Joe would love to hear your opinion of whether standing behind a stall all day in January is good for your health.


Some years ago a mate of mine was Sales director of an Engineering Company in the Midlands. The Company had grown off the back of supplying ‘gondola’ display racking to supermarkets. A big roll of galvanised steel went into one end of their factory and lots of uprights and shelves came out the other. Supermarkets were expanding like crazy and he’d shaved the margins when bidding for a mega-deal for 10 miles of racking for 40 new stores. He was understandably delighted to be invited to a contract-signing at a certain Supermarket’s head office but when shown into the boardroom found several competitors sitting at the table, all looking very hacked-off. Then in walked the Supermarket Head of Procurement who announced they would each be given an office, a telephone and one hour to reconsider their price. This was not a nice way to be treated. He lost the contract and his Company had too many eggs in one basket so went belly-up a couple of years later. Lesson learnt – the hard way.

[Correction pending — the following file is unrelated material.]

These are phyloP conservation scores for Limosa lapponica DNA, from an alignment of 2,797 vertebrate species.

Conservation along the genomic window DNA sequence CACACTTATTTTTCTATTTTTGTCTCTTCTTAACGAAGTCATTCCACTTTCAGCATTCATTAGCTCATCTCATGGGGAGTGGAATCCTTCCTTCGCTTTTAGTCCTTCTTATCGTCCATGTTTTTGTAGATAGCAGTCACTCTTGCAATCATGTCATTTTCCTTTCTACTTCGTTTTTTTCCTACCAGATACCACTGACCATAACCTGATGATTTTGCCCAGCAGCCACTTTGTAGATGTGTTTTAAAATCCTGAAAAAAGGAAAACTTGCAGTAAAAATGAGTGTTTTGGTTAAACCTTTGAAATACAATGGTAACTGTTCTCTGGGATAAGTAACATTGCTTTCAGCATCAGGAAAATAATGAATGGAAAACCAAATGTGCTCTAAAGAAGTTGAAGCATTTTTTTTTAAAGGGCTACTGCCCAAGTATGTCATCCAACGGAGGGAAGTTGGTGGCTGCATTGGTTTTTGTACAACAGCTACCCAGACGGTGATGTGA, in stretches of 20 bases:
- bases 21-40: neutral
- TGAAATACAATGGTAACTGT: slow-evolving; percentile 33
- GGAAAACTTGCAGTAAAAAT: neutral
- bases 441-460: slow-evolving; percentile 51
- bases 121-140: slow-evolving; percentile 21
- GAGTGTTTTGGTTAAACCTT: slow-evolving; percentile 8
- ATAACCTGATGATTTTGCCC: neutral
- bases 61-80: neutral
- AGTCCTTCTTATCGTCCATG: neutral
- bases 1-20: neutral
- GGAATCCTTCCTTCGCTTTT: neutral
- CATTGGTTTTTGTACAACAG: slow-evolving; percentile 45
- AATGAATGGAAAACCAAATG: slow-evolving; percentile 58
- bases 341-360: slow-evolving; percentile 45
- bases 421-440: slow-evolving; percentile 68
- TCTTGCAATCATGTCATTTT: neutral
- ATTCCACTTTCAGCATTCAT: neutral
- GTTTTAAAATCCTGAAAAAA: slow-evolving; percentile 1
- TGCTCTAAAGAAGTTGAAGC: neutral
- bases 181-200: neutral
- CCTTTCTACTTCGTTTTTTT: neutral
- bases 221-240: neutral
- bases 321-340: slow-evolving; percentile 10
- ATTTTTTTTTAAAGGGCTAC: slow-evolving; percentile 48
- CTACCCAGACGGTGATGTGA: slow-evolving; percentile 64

Half-year profit forecasts to investors were being overstated by some £250m.

Quite a lot of hard-done-by suppliers may be taking quiet pleasure from Tesco’s problems at the moment – well the ones who can find another customer anyway. Back in September a whistleblower in Tesco’s finance department thought the new Chief Executive, Dave Lewis should be told that half-year profit forecasts to investors were being overstated by some £250m. When this profit warning was announced the institutional shareholders reacted in horror and the share price plunged. If you can’t trust the published accounts of a FTSE 100 Company then who can you trust? An internal enquiry was launched, payments withheld to former executives and others politely asked to step aside. Tesco has now handed the results to the Financial Conduct Authority amidst allegations that a small group of people in Britain’s biggest retailer deliberately misled its auditors to boost the trading accounts.